Page last updated at 14:46 GMT, Tuesday, 14 June 2011 15:46 UK

PFI is 'inefficient' and 'expensive' MPs have heard

The Private Finance Initiative (PFI) is "inefficient", "expensive" and has "stifled innovation", MPs have heard.

The Treasury Committee was taking evidence from academics and a number of senior executives involved in delivering PFI projects on 14 June 2011.

Economist Dieter Helm told MPs that the government will "always" use the private sector to build infrastructure and provide services, but said he believed PFI projects to be expensive and inefficient.

But Richard Abadie from PricewaterhouseCoopers, a company which has advised on hundreds of public sector contracts, argued that PFI provides investment that would otherwise not exist.

He added that the scheme had played an important role in building social infrastructure such as schools and hospitals.

When questioned by Conservative MP Mark Garnier about whether companies like his had benefited from the "excessive profitability" of PFI projects, he admitted that may have been the case in the past, but insisted that projects are now "very tightly" contracted.

Under the PFI scheme, private consortiums, usually involving large construction firms, are contracted to design, build, and in some cases manage new projects.

Contracts typically last for 30 years, during which time the building is leased by a public authority.

Labour MP John Mann raised concerns about the long-term nature of contracts, arguing that they made it difficult to implement changes to an original agreement.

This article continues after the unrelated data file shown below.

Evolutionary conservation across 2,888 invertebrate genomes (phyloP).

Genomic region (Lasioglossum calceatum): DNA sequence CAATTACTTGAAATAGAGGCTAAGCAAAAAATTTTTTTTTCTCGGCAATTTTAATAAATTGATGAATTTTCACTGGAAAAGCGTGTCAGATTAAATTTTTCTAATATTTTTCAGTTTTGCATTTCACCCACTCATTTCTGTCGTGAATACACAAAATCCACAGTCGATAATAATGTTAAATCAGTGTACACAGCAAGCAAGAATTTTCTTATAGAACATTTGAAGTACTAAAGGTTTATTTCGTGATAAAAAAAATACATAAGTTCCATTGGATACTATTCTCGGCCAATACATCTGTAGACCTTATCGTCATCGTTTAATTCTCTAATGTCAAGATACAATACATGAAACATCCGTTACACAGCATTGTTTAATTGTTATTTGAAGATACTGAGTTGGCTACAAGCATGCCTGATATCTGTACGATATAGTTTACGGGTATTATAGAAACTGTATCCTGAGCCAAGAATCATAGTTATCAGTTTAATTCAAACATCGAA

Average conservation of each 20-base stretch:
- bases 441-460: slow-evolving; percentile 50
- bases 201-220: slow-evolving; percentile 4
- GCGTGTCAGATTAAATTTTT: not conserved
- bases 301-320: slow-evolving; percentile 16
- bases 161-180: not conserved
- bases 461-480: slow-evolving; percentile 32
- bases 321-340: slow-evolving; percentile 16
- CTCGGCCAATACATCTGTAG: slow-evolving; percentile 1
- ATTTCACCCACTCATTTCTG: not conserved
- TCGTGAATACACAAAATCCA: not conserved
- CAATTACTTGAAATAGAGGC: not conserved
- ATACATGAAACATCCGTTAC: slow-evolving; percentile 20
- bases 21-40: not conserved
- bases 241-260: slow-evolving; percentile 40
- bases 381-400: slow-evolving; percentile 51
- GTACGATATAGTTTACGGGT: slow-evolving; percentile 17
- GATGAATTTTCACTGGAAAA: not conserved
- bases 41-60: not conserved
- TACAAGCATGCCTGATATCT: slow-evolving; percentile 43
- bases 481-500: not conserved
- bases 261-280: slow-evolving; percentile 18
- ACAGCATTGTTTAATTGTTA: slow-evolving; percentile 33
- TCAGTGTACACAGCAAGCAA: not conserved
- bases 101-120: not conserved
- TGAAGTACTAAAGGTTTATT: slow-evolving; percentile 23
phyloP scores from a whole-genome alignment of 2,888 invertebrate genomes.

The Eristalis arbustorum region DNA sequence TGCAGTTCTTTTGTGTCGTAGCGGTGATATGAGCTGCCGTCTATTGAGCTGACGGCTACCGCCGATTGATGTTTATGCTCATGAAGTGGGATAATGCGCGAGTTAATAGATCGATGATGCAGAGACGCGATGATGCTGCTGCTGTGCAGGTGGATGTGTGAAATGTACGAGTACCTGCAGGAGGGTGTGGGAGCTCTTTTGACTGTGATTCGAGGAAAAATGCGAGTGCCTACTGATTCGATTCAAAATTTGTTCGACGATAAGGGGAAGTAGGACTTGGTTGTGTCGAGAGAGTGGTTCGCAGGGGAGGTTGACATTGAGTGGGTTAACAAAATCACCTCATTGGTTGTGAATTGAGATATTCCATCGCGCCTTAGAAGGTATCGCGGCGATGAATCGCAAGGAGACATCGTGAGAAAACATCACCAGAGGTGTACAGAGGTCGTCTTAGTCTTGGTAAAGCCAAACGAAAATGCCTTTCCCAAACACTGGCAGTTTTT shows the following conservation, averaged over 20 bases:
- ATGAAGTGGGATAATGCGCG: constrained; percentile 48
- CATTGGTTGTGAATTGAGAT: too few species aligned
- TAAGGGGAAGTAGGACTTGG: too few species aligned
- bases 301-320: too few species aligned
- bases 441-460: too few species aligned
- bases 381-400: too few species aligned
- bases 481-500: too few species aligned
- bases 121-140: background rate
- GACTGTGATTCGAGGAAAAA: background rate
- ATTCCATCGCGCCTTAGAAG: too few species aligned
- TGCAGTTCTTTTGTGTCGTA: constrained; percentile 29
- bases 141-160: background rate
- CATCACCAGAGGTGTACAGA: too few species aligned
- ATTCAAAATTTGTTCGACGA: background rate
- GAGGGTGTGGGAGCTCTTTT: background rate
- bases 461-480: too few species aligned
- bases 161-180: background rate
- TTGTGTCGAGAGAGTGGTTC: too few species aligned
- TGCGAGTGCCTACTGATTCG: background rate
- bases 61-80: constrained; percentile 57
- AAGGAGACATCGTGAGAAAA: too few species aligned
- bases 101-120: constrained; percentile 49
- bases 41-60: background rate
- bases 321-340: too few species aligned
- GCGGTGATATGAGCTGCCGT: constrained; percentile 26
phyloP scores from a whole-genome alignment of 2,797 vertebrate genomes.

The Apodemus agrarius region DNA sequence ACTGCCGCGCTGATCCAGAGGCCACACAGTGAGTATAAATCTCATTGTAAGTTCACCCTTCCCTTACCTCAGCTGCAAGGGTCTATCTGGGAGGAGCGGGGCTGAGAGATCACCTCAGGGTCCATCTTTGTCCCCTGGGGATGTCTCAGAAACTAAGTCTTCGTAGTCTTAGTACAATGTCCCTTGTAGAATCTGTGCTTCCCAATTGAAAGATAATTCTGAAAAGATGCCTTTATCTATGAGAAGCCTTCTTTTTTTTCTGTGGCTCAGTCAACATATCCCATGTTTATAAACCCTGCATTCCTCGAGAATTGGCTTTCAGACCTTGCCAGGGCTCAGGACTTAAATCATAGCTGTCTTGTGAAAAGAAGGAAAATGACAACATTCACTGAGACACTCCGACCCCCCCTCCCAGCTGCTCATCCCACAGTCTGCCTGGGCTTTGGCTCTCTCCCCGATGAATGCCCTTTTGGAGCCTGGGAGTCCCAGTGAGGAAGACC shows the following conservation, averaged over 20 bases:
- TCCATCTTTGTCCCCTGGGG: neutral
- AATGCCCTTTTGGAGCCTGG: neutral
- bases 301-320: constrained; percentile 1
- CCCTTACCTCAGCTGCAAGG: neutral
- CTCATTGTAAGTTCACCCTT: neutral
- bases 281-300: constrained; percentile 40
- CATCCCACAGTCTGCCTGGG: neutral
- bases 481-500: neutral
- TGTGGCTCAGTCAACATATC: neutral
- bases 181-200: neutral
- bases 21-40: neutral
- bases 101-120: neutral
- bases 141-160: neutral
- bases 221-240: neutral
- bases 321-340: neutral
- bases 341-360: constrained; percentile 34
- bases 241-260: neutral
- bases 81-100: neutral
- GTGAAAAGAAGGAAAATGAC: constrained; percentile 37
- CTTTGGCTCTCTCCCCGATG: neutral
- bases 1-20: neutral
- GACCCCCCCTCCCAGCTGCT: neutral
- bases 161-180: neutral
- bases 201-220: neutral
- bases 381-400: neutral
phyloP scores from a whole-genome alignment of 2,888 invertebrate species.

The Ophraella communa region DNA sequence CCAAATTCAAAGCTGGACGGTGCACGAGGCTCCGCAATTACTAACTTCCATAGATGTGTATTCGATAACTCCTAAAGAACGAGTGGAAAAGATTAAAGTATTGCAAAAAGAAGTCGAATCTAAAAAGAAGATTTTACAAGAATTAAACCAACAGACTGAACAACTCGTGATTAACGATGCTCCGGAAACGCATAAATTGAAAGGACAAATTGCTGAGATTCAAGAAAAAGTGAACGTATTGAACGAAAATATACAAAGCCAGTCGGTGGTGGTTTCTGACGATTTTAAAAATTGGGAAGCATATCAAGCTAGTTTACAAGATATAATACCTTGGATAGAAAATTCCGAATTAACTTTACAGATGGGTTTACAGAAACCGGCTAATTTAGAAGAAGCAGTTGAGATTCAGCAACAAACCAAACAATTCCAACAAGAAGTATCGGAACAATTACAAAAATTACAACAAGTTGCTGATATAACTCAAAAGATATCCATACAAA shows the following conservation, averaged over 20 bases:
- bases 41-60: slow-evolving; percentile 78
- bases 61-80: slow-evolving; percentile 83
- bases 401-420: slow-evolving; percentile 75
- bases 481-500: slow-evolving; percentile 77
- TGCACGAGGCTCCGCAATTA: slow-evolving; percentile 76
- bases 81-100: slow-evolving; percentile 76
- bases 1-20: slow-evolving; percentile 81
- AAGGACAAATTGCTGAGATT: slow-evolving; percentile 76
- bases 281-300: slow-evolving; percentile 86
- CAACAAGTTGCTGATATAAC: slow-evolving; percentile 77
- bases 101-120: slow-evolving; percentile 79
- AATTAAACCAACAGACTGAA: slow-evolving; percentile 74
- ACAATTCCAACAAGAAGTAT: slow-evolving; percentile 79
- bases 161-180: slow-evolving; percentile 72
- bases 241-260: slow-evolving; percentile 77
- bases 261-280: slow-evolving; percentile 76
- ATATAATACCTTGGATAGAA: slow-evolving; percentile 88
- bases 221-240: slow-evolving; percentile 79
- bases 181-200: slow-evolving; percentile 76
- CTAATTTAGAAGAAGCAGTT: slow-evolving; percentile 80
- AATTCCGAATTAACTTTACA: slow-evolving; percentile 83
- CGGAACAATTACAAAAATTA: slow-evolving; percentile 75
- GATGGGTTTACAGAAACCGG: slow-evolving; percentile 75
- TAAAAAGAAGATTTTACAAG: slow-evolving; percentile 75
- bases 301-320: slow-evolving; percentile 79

Professor Helm agreed, saying that projects were often "fixed" and that large amounts of money had to be paid to make "trivial changes".

But Anthony Rabin from construction firm Balfour Beatty disagreed, describing contract renegotiation as "feasible and desirable".

"We want to give our clients value for money, and if that means contract renegotiation that's fine," he told MPs.

Jo Webber, Deputy Policy Director for the NHS Confederation, told MPs that many hospitals were committed to large, high value buildings such as wards that were difficult to make changes to.

Professor James Barlow agreed - pointing out that developments in healthcare moved rapidly, adding that it was difficult to predict what hospital buildings would be needed in 30 years' time.

When pressed by Conservative MP Jesse Norman about whether PFI has produced better hospitals, Professor Barlow disagreed, said the scheme had "stifled innovation" in the NHS.

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